Enteral Calcium or Phosphorus Supplementation in Preterm or Low Birth Weight Infants: a Systematic Review and Meta-analysis
Journal article, Peer reviewed
MetadataShow full item record
Original versionPediatrics. 2022, 150 (Supplement 1), e2022057092M. 10.1542/peds.2022-057092M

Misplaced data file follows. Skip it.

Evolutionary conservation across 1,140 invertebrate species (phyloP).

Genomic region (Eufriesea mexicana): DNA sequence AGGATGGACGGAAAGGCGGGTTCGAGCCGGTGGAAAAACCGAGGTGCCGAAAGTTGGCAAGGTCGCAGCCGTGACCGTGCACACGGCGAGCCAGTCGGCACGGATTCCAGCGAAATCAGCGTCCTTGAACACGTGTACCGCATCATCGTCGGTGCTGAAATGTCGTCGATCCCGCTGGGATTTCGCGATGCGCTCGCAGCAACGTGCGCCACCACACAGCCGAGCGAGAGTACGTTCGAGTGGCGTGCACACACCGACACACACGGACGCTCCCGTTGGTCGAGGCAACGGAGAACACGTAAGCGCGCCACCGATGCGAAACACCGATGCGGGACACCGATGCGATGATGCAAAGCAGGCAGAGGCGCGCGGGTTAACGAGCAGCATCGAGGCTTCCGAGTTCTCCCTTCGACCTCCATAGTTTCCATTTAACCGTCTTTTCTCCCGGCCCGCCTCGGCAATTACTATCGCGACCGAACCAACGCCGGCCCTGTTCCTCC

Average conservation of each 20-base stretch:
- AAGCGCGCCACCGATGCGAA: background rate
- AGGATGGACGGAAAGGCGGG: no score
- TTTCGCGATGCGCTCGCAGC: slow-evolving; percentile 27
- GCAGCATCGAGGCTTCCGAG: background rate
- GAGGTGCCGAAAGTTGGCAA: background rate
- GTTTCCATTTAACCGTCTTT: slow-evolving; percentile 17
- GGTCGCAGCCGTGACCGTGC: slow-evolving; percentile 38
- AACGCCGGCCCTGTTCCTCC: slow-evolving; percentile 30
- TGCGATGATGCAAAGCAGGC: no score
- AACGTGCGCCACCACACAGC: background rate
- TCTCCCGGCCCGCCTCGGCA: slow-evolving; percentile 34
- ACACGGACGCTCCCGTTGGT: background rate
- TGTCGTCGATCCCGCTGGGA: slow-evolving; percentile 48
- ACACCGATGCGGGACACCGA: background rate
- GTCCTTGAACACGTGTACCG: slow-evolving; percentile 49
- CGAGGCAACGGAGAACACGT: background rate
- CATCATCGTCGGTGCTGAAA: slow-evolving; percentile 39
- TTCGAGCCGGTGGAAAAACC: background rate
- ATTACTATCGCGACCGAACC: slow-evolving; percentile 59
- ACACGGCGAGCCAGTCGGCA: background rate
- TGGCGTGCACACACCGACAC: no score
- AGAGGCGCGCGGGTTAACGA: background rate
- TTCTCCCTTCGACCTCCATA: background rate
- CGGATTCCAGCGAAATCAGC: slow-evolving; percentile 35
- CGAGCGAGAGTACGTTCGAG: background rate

OBJECTIVES To assess effects of calcium or phosphorous supplementation compared with no supplementation in human milk-fed preterm or low birth weight infants. METHODS Data sources include Cochrane Central Register of Controlled Trials, Medline and Embase. We included Randomized controlled trials (RCTs) and non-randomized trials (quasi-randomized). RESULTS Three studies (4 reports; 162 infants) were included. At latest follow-up (38 weeks), there was reduction in osteopenia (3 studies, 159 participants, relative risk 0.68, 95% confidence interval [CI] 0.46–0.99). At latest follow-up (6 weeks), there was no effect on weight (1 study, 40 participants, mean difference [MD] 138.50 g, 95% CI −82.16 to 359.16); length (1 study, 40 participants, MD 0.77 cm, 95% CI −0.93 to 2.47); and head circumference (1 study, 40 participants, MD 0.33 cm, 95% CI −0.30 to 0.96). At latest follow-up, there was no effect on alkaline phosphatase (55 weeks) (2 studies, 122 participants, MD −126.11 IU/L, 95% CI −298.5 to 46.27, I2 = 73.4%); serum calcium (6 weeks) (1 study, 40 participants, MD 0.54 mg/dL, 95% CI −0.19 to 1.27); and serum phosphorus (6 weeks) (1 study, 40 participants, MD 0.07 mg/dL, 95% CI −0.22 to 0.36). The certainty of evidence ranged from very low to low. No studies reported on mortality and neurodevelopment outcomes. CONCLUSIONS The evidence is insufficient to determine whether enteral supplementation with calcium or phosphorus for preterm or low birth weight infants who are fed mother's own milk or donor human milk is associated with benefit or harm.